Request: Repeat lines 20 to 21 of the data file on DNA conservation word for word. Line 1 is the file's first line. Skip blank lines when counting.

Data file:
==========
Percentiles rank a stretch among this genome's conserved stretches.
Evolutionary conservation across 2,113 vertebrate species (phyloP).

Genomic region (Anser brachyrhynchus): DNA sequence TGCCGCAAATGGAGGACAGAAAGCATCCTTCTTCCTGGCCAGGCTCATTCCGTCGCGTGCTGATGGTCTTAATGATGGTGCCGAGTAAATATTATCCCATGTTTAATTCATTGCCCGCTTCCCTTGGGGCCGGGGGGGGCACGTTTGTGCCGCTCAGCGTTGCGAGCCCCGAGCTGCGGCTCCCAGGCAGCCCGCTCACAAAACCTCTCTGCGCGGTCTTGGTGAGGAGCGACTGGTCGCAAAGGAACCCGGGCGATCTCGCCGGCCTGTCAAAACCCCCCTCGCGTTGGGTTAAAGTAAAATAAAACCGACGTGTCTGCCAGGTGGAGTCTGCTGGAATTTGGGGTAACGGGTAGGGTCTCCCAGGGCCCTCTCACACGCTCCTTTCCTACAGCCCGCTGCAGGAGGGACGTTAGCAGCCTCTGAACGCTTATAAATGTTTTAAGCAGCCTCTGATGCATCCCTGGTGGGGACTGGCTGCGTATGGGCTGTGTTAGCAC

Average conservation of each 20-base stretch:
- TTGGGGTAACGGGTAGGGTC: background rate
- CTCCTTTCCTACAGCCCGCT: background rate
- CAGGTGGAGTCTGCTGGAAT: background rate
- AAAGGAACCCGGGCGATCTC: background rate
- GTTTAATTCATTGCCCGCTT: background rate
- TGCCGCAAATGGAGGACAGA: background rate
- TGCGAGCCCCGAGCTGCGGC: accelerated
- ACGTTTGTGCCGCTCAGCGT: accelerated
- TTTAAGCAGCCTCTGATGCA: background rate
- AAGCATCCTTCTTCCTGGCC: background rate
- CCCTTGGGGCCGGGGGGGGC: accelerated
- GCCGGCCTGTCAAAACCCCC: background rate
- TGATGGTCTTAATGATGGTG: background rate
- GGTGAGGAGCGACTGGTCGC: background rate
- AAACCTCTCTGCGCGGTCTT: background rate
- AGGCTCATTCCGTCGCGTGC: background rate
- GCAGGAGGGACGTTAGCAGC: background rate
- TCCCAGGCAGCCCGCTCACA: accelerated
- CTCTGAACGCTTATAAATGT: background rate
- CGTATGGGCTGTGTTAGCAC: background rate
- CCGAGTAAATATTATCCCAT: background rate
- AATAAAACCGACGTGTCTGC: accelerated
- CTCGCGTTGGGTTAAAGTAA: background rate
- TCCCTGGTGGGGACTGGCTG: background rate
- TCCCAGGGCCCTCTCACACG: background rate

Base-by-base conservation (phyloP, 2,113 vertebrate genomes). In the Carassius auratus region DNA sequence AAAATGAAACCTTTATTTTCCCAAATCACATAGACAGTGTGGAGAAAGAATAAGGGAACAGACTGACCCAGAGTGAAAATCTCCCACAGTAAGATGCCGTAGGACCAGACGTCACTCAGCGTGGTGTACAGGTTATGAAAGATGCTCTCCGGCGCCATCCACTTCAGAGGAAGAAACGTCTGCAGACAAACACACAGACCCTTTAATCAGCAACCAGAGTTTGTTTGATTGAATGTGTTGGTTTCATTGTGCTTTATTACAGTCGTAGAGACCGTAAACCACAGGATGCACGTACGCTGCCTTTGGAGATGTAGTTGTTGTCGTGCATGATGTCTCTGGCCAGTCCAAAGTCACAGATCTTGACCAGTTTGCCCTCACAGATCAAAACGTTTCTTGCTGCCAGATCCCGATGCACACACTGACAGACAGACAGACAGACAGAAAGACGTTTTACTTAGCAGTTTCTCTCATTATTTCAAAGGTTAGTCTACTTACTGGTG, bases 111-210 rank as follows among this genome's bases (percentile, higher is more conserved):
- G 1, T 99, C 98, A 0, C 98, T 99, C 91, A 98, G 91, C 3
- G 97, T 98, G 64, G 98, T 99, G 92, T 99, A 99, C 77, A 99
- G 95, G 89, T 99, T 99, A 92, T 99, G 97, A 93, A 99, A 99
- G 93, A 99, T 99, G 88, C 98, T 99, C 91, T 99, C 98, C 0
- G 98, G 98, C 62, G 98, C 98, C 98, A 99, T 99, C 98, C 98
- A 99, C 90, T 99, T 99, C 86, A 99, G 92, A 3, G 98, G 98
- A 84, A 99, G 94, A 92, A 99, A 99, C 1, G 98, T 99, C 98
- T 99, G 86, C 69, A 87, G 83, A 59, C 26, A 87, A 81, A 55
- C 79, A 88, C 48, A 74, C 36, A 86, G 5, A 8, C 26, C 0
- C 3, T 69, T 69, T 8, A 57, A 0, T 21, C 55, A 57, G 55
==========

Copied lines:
- AGGCTCATTCCGTCGCGTGC: background rate
- GCAGGAGGGACGTTAGCAGC: background rate